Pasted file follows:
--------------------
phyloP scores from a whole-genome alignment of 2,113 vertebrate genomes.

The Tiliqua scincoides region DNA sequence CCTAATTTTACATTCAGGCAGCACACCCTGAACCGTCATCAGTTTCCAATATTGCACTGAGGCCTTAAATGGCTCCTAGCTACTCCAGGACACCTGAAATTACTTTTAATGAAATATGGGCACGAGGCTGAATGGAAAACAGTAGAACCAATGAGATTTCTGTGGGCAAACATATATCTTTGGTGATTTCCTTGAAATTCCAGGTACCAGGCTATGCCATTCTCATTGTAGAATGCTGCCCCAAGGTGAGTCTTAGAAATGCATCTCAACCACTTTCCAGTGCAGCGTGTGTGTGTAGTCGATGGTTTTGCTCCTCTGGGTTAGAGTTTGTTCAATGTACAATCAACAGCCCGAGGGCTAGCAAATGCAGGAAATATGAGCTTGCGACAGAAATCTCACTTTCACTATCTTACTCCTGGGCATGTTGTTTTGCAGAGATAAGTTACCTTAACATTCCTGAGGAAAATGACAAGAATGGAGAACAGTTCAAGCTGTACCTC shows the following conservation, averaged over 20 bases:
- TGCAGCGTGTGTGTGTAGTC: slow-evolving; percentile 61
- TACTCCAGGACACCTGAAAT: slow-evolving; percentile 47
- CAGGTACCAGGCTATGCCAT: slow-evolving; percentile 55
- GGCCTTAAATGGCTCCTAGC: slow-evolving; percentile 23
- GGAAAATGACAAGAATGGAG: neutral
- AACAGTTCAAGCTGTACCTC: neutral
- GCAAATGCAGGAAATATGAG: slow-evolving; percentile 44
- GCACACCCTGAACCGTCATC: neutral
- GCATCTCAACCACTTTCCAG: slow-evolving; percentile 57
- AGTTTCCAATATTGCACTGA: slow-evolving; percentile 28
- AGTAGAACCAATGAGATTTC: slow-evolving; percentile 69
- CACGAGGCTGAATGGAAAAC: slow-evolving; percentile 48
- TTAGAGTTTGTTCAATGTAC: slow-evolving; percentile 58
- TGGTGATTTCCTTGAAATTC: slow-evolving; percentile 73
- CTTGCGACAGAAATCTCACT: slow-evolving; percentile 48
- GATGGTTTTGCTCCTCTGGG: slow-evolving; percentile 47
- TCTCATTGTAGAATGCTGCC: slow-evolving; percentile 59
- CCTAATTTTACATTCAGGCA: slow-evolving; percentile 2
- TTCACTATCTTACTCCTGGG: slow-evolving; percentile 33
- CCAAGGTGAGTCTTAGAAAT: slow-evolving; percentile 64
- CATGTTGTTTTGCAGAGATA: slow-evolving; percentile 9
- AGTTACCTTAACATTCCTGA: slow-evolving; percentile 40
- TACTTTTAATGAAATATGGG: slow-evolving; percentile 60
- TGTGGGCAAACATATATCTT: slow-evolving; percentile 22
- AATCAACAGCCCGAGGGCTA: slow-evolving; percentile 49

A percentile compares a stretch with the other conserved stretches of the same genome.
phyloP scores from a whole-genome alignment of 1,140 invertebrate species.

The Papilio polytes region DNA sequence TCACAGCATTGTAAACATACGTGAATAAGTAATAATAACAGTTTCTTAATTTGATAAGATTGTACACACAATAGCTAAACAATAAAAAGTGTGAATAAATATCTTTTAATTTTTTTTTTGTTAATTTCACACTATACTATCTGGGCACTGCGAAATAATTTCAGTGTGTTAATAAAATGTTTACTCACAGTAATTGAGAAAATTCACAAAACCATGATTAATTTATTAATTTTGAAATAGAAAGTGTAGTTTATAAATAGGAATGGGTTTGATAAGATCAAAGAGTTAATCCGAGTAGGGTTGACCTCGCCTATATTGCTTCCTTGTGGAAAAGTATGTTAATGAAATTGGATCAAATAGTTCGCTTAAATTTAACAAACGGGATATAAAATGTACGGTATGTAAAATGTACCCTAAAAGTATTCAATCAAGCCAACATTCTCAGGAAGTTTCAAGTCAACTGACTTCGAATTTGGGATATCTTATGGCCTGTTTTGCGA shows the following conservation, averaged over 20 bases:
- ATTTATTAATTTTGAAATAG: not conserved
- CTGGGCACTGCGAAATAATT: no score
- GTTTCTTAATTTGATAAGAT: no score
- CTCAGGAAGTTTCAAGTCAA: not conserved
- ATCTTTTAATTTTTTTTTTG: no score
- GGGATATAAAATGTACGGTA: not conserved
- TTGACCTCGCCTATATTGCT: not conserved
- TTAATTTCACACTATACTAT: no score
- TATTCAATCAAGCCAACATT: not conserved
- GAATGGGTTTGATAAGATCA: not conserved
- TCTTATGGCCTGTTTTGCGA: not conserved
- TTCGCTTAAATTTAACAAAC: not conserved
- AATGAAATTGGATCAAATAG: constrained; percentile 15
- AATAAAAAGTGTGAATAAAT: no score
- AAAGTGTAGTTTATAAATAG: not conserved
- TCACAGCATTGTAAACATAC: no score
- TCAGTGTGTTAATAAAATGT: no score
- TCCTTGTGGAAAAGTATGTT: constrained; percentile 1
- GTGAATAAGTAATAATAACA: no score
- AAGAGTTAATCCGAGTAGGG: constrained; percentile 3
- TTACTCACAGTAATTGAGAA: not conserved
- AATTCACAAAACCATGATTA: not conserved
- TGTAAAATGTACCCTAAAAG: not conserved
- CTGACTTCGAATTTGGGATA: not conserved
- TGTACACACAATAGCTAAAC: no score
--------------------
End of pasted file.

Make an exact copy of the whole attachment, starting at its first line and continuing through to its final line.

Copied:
phyloP scores from a whole-genome alignment of 2,113 vertebrate genomes.

The Tiliqua scincoides region DNA sequence CCTAATTTTACATTCAGGCAGCACACCCTGAACCGTCATCAGTTTCCAATATTGCACTGAGGCCTTAAATGGCTCCTAGCTACTCCAGGACACCTGAAATTACTTTTAATGAAATATGGGCACGAGGCTGAATGGAAAACAGTAGAACCAATGAGATTTCTGTGGGCAAACATATATCTTTGGTGATTTCCTTGAAATTCCAGGTACCAGGCTATGCCATTCTCATTGTAGAATGCTGCCCCAAGGTGAGTCTTAGAAATGCATCTCAACCACTTTCCAGTGCAGCGTGTGTGTGTAGTCGATGGTTTTGCTCCTCTGGGTTAGAGTTTGTTCAATGTACAATCAACAGCCCGAGGGCTAGCAAATGCAGGAAATATGAGCTTGCGACAGAAATCTCACTTTCACTATCTTACTCCTGGGCATGTTGTTTTGCAGAGATAAGTTACCTTAACATTCCTGAGGAAAATGACAAGAATGGAGAACAGTTCAAGCTGTACCTC shows the following conservation, averaged over 20 bases:
- TGCAGCGTGTGTGTGTAGTC: slow-evolving; percentile 61
- TACTCCAGGACACCTGAAAT: slow-evolving; percentile 47
- CAGGTACCAGGCTATGCCAT: slow-evolving; percentile 55
- GGCCTTAAATGGCTCCTAGC: slow-evolving; percentile 23
- GGAAAATGACAAGAATGGAG: neutral
- AACAGTTCAAGCTGTACCTC: neutral
- GCAAATGCAGGAAATATGAG: slow-evolving; percentile 44
- GCACACCCTGAACCGTCATC: neutral
- GCATCTCAACCACTTTCCAG: slow-evolving; percentile 57
- AGTTTCCAATATTGCACTGA: slow-evolving; percentile 28
- AGTAGAACCAATGAGATTTC: slow-evolving; percentile 69
- CACGAGGCTGAATGGAAAAC: slow-evolving; percentile 48
- TTAGAGTTTGTTCAATGTAC: slow-evolving; percentile 58
- TGGTGATTTCCTTGAAATTC: slow-evolving; percentile 73
- CTTGCGACAGAAATCTCACT: slow-evolving; percentile 48
- GATGGTTTTGCTCCTCTGGG: slow-evolving; percentile 47
- TCTCATTGTAGAATGCTGCC: slow-evolving; percentile 59
- CCTAATTTTACATTCAGGCA: slow-evolving; percentile 2
- TTCACTATCTTACTCCTGGG: slow-evolving; percentile 33
- CCAAGGTGAGTCTTAGAAAT: slow-evolving; percentile 64
- CATGTTGTTTTGCAGAGATA: slow-evolving; percentile 9
- AGTTACCTTAACATTCCTGA: slow-evolving; percentile 40
- TACTTTTAATGAAATATGGG: slow-evolving; percentile 60
- TGTGGGCAAACATATATCTT: slow-evolving; percentile 22
- AATCAACAGCCCGAGGGCTA: slow-evolving; percentile 49

A percentile compares a stretch with the other conserved stretches of the same genome.
phyloP scores from a whole-genome alignment of 1,140 invertebrate species.

The Papilio polytes region DNA sequence TCACAGCATTGTAAACATACGTGAATAAGTAATAATAACAGTTTCTTAATTTGATAAGATTGTACACACAATAGCTAAACAATAAAAAGTGTGAATAAATATCTTTTAATTTTTTTTTTGTTAATTTCACACTATACTATCTGGGCACTGCGAAATAATTTCAGTGTGTTAATAAAATGTTTACTCACAGTAATTGAGAAAATTCACAAAACCATGATTAATTTATTAATTTTGAAATAGAAAGTGTAGTTTATAAATAGGAATGGGTTTGATAAGATCAAAGAGTTAATCCGAGTAGGGTTGACCTCGCCTATATTGCTTCCTTGTGGAAAAGTATGTTAATGAAATTGGATCAAATAGTTCGCTTAAATTTAACAAACGGGATATAAAATGTACGGTATGTAAAATGTACCCTAAAAGTATTCAATCAAGCCAACATTCTCAGGAAGTTTCAAGTCAACTGACTTCGAATTTGGGATATCTTATGGCCTGTTTTGCGA shows the following conservation, averaged over 20 bases:
- ATTTATTAATTTTGAAATAG: not conserved
- CTGGGCACTGCGAAATAATT: no score
- GTTTCTTAATTTGATAAGAT: no score
- CTCAGGAAGTTTCAAGTCAA: not conserved
- ATCTTTTAATTTTTTTTTTG: no score
- GGGATATAAAATGTACGGTA: not conserved
- TTGACCTCGCCTATATTGCT: not conserved
- TTAATTTCACACTATACTAT: no score
- TATTCAATCAAGCCAACATT: not conserved
- GAATGGGTTTGATAAGATCA: not conserved
- TCTTATGGCCTGTTTTGCGA: not conserved
- TTCGCTTAAATTTAACAAAC: not conserved
- AATGAAATTGGATCAAATAG: constrained; percentile 15
- AATAAAAAGTGTGAATAAAT: no score
- AAAGTGTAGTTTATAAATAG: not conserved
- TCACAGCATTGTAAACATAC: no score
- TCAGTGTGTTAATAAAATGT: no score
- TCCTTGTGGAAAAGTATGTT: constrained; percentile 1
- GTGAATAAGTAATAATAACA: no score
- AAGAGTTAATCCGAGTAGGG: constrained; percentile 3
- TTACTCACAGTAATTGAGAA: not conserved
- AATTCACAAAACCATGATTA: not conserved
- TGTAAAATGTACCCTAAAAG: not conserved
- CTGACTTCGAATTTGGGATA: not conserved
- TGTACACACAATAGCTAAAC: no score